Justice Minister: ‘Sasstown Shooting No Threat to Peace’

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The recent shooting incident in Sasstown, along the Bomi Highway that ignited great concern among people across Liberia, does not pose any threat to Liberia’s security, Justice Minister Frederick Cherue has said, releasing results of investigations into the incident.

Addressing a regular press briefing of the Ministry of Information on Capitol Hill in Monrovia yesterday, Minister Cherue, who is also the Attorney General, said intelligence gathered from the scene of the incident suggests that an unknown individual was on a practicing spree.

Minister Cherue said there was shooting but the motive was unknown and intelligence concluded that someone took a 9-millimeter pistol, along with few bottles for a practice session.

He said it was also discovered that the perpetrator during his practice struck five bottles and broke one and the broken pieces were identified.

“We tore apart the scene in an effort to gather facts and circumstances leading to the incident and there is nothing to scare anyone in Bomi, Cape Mount or the country,” Cherue added.

Shortly around 9pm on Sunday, August 7, 2016, there were reports of shooting in Sasstown, on Bomi highway.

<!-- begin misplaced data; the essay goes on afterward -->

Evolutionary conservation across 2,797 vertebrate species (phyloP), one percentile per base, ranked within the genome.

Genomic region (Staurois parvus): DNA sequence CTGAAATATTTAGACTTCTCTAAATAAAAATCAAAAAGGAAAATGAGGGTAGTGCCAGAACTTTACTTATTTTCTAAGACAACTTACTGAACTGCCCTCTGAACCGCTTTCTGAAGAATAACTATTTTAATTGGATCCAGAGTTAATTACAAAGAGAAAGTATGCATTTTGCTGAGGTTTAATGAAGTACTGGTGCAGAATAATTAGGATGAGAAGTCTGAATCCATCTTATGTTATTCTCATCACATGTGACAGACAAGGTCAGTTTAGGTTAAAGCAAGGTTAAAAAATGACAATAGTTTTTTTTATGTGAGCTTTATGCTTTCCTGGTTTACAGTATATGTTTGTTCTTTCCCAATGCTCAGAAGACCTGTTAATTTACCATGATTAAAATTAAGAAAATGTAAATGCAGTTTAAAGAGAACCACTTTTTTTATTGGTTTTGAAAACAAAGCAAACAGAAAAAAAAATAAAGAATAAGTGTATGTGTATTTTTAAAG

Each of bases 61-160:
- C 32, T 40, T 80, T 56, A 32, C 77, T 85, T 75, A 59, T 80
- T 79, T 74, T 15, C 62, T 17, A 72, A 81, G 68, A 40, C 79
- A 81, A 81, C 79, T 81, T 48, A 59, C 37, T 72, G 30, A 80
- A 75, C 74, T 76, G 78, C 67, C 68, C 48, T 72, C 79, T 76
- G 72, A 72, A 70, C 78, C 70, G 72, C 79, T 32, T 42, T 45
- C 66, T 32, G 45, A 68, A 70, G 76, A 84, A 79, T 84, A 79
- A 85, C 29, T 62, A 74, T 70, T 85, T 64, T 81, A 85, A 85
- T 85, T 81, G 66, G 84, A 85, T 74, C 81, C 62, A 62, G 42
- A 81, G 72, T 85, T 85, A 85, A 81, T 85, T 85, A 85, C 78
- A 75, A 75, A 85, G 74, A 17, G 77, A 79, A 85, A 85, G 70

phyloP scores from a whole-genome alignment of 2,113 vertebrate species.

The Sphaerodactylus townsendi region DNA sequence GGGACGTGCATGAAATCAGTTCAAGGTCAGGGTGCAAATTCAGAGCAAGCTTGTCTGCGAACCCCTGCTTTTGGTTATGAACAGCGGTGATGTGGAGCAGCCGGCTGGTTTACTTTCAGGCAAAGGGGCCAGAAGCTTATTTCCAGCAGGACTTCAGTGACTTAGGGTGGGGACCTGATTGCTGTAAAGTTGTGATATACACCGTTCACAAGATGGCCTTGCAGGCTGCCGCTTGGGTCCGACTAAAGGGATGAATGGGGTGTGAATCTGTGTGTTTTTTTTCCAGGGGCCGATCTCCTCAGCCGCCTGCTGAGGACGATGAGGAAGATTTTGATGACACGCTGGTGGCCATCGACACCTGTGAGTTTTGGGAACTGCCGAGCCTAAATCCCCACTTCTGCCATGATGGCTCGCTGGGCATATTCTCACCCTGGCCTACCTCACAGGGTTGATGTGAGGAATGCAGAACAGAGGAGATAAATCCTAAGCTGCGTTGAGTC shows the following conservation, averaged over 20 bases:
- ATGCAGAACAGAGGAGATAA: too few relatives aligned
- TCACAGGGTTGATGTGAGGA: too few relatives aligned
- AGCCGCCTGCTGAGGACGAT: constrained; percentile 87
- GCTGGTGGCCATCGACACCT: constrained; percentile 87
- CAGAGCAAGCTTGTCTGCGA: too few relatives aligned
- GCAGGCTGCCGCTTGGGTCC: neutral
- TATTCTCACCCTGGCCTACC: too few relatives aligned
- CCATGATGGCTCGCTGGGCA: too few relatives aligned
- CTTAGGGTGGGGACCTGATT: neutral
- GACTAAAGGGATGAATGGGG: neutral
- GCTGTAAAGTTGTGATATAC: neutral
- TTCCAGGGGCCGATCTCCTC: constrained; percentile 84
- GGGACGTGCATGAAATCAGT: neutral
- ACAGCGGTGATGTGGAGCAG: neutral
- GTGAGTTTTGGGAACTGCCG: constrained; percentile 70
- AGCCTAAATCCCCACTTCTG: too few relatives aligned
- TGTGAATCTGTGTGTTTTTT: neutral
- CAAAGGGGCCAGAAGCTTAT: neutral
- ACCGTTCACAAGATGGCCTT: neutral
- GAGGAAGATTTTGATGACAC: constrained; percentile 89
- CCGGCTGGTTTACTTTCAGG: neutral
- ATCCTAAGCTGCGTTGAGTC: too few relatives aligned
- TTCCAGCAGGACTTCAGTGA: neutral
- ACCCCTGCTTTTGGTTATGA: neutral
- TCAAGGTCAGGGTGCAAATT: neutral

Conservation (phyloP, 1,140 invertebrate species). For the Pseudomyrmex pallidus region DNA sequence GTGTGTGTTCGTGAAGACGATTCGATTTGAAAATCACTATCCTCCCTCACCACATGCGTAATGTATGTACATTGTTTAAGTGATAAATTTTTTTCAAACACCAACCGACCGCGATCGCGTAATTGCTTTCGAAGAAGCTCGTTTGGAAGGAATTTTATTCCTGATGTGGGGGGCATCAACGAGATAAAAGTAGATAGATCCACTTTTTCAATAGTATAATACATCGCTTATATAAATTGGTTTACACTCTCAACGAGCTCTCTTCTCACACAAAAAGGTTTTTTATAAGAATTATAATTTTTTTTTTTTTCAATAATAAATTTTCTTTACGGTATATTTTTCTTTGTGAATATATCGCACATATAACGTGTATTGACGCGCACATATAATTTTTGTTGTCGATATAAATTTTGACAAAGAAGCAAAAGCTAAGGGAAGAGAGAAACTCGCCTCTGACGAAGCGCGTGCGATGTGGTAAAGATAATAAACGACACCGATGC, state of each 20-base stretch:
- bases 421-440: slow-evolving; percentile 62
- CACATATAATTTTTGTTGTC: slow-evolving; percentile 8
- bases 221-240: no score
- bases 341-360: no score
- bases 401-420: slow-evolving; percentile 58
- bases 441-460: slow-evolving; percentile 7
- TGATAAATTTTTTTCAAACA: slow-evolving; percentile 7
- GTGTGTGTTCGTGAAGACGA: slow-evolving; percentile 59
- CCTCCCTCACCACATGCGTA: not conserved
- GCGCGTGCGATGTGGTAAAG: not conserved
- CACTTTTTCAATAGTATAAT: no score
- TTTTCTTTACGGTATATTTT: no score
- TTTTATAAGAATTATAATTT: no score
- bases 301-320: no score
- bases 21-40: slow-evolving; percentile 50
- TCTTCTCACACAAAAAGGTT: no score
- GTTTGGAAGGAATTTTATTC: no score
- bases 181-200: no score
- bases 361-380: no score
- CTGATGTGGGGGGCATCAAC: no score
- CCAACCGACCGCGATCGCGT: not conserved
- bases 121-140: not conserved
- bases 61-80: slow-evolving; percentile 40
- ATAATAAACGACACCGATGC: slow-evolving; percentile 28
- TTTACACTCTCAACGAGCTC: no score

Thereafter, the Armed Forces of Liberia (AFL) dispatched a squad of counter insurgency unit to the troubled spot and coordinated joint security operations with officers of the Liberia National Police (LNP) who had been earlier deployed to the area.

Meanwhile, Minister Cherue said President Ellen Johnson Sirleaf has granted executive clemency to nine prisoners who were held for various offences ranging from criminal to civil violations.

Those pardon included Duawa Jallah (from Gbarpolu County), Comfort Turay (from Lofa County), Abraham Sayon (of Bong County), Abdu Kadii Bong County, Mark Sackor Sinoe County, J. Sor Sinoe County, John S. Tarbeh Grand Gedeh County, Robertson Doe Sinoe County, and Mamie Jawee Montserrado County.

He said granting of the executive pardon is due to recommendation by the ministry to President Sirleaf.

“Prior to the recommendation we observed and examined their conduct which proved that they have been rehabilitated,” he noted. “Prison is intended to correct the wrongs of people while serving their terms.”

Meanwhile, Minister Cherue has promised to ensure that overcrowded prisons are reduced to their normal capacities and described over crowdedness as one of several challenges facing the country’s justice system.

He attributed prison over crowdedness to the imprisonment of people for minor offences like “simple assault, aggravated assault, misapplication of entrusted property and the like.”

Minister Cherue also blamed the wave of jail breaks to the over crowdedness of prisons.

“Some of our prisons built for 100 inmates are now holding over 150 while the Monrovia Central Prison that hosts 300 prisoners is now holding over 1,000 prisoners,” he added

“Prison operation is costing government too much money and we need to help save this cost by reducing the number of inmates at our facilities,” he said.

Chief Justice Francis Korkpor has meanwhile deployed a magisterial court at the Monrovia Central Prison to fast-track the adjudication of civil cases outlined by Minister Cherue.
Justice Korkpor once intimated that only criminals should go to jail, while civil cases are adjudicated in line with legal provisions.

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